How an obscure report from two years ago became a ridiculous claim about Greeks giving themselves AIDS

Desperate, but not that desperate.
Desperate, but not that desperate.
Image: Reuters/Yannis Behrakis
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No, hundreds of Greeks aren’t giving themselves HIV to claim government benefits. This claim made for plenty of eye-catching headlines yesterday and today, but it was soon debunked by cursory internet research.

How did we get here? In a web-enabled version of the telephone game, we can trace the origins of the amazing claim that a recent spike in HIV infections in Greece—a one-third to one-half increase in 2011 over 2010—is down to people deliberately infecting themselves in order to collect the less than $1,000 in monthly aid for sufferers of the disease.

In June 2011, a group of public health experts at the Hellenic Centre for Disease Control and Prevention published a report (pdf) on the probable causes of a surge in HIV infections among intravenous drug users in Greece that year. It includes the following passage:

An additional factor the committee believed worth considering is the well-founded suspicion that some problem users are intentionally infected with HIV, because of the benefit they are entitled to (approximately €1,400 every two months), and also because they are granted “exceptional admission” to the Substitution Programme. It is well-known that the Substitution Programme has a long waiting list and that the waiting time can be over 3-4 years.

This report was then cited in an October 2011 article in the medical journal The Lancet about the effects of Greece’s financial crisis on healthcare in the country:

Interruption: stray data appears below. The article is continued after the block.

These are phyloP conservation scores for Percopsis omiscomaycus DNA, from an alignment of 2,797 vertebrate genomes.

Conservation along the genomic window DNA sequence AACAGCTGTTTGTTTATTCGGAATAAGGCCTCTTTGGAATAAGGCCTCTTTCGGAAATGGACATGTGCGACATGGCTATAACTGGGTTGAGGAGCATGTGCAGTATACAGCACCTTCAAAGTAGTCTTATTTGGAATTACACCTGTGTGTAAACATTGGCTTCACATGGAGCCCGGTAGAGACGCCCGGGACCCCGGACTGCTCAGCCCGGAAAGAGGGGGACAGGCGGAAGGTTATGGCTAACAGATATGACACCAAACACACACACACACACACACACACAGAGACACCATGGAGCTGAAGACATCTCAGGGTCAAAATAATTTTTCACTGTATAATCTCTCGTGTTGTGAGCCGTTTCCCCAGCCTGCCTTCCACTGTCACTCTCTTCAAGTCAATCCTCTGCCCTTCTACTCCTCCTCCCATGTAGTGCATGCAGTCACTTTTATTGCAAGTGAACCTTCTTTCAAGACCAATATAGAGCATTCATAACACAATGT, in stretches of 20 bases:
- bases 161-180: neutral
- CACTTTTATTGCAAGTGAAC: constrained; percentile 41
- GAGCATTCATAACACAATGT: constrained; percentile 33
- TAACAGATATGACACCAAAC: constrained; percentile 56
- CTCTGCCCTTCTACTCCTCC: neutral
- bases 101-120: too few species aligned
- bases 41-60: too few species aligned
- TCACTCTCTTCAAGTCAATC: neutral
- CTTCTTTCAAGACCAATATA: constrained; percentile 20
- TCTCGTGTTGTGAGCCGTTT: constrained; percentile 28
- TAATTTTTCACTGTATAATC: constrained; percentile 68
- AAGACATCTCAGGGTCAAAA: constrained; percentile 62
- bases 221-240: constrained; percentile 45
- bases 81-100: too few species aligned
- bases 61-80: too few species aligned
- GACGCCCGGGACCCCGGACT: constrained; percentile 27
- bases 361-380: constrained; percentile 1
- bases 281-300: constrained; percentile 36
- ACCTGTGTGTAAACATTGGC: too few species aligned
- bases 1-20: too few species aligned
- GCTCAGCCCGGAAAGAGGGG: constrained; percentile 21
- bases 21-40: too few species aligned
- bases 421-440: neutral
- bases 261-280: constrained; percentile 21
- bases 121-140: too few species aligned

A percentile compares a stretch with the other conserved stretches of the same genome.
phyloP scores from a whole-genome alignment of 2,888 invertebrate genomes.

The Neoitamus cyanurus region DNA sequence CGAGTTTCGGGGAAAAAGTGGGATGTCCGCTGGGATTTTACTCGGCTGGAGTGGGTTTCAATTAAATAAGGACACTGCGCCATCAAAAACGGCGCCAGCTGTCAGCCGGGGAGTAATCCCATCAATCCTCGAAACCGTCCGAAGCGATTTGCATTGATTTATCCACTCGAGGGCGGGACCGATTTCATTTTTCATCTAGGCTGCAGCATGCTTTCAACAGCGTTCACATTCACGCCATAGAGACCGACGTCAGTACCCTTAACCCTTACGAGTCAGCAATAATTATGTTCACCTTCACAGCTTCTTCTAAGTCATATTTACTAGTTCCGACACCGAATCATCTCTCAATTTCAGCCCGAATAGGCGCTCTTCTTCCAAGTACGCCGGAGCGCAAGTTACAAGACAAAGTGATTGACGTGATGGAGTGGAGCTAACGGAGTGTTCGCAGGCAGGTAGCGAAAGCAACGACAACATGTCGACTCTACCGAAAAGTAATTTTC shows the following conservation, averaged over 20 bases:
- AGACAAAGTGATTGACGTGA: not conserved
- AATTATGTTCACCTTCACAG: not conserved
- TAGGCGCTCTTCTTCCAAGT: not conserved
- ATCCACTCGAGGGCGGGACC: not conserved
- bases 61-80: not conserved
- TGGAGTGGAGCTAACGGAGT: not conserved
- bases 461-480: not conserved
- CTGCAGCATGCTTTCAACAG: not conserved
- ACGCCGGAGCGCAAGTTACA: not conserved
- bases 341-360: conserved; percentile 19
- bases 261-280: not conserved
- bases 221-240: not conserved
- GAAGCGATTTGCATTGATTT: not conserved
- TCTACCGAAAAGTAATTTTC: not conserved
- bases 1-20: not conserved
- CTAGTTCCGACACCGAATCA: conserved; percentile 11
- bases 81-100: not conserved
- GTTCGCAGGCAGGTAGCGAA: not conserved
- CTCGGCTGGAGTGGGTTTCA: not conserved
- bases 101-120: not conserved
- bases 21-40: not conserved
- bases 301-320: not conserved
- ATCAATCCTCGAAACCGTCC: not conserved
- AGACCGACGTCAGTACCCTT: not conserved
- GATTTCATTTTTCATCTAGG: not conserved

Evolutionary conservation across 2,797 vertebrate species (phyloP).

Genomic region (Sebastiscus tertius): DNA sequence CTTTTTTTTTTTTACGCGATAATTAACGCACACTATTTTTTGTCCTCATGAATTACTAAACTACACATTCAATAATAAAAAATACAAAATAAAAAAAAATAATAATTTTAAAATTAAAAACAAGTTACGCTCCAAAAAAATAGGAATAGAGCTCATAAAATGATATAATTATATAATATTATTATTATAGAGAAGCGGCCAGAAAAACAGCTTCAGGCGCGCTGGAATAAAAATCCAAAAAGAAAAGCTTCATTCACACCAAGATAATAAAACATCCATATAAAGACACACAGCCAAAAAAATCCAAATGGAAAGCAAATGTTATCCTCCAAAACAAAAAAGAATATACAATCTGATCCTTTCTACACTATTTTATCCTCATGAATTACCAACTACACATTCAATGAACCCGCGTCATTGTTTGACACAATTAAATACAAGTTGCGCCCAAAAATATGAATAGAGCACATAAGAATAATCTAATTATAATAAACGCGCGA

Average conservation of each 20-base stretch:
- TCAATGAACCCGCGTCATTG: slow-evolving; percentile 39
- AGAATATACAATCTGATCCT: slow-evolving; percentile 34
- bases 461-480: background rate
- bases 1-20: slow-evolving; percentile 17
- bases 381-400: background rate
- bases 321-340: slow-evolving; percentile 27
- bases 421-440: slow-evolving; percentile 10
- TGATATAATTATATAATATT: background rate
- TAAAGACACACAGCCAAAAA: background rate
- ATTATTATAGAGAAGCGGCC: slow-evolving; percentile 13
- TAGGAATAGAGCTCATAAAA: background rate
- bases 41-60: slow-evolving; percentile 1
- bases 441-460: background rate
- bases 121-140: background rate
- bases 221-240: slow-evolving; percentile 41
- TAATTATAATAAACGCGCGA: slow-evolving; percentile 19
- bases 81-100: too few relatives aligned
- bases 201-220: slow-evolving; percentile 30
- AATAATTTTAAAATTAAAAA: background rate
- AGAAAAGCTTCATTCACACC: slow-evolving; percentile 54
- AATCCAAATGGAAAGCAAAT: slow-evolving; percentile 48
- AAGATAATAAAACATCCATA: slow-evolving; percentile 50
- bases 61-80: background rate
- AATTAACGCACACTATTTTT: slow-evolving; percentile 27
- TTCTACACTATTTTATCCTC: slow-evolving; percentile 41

An authoritative report described accounts of deliberate self-infection by a few individuals to obtain access to benefits of €700 per month and faster admission onto drug substitution programmes. These programmes offer access to synthetic opioids and can have waiting lists of 3 years or more in urban areas.

Both articles suggest that only a small number of people were thought to have deliberately infected themselves. But two years later, in October 2013, the World Health Organization cited The Lancet article in a 188-page report on the health divide between the rich and poor in Europe. A box on page 112 states:

HIV rates and heroin use have risen significantly, with about half of new HIV infections being self-inflicted to enable people to receive benefits of €700 per month and faster admission on to drug-substitution programmes.

“Half of new HIV infections being self-inflicted” implies that hundreds of people knowingly gave themselves HIV. There were 837 new HIV cases in Greece (pdf, p. 23) in 2011, up from 635 in 2010, a 35% increase, according to a joint report from the European Centre for Disease Prevention and Control (ECDC) and the WHO. As if to illustrate the difficulty of getting solid data, the Greek health ministry, meanwhile, puts the figure at 954 new cases in 2011 (pdf, p. 11), up from 607 in 2010, a 57% increase.

New Scientist magazine ran a short piece on the WHO’s claim about self-inflicted HIV in its October 30th edition. But it didn’t make waves. Yesterday, however, a photo of the print version of the article did the rounds on Twitter.

International news outlets then jumped on the story, which is not surprising giving the sensational claim it makes. But tracing the footnotes, as above, quickly debunked the ridiculous assertion. In response, a WHO spokesperson took to Twitter today, citing a “typo” in the report.

Shortly thereafter, the WHO issued an official correction:

In fact, what is accurate to say is that slightly more than half of the Greece’s new HIV cases are among those who inject drugs. WHO recognizes that there is no evidence suggesting that deliberate self-infection with HIV goes beyond a few anecdotal cases. The statement is the consequence of an error in the editing of the report, for which WHO apologizes.

In fact, this doesn’t completely clarify the matter. According to both the ECDC/WHO report and the Greek health ministry, only around a quarter, not a half, of new HIV cases in 2011 were among intravenous drug users. (They account for between two-thirds and nearly all of the increase in infections from 2010 to 2011.)

The lesson, as always, is to vet the sources of any particularly sensational allegations—and not to trust even the best international organizations to get every detail right. The haste of many to jump on the statement, despite easily traceable evidence to refute it, reveals a depressing bias amid a human tragedy: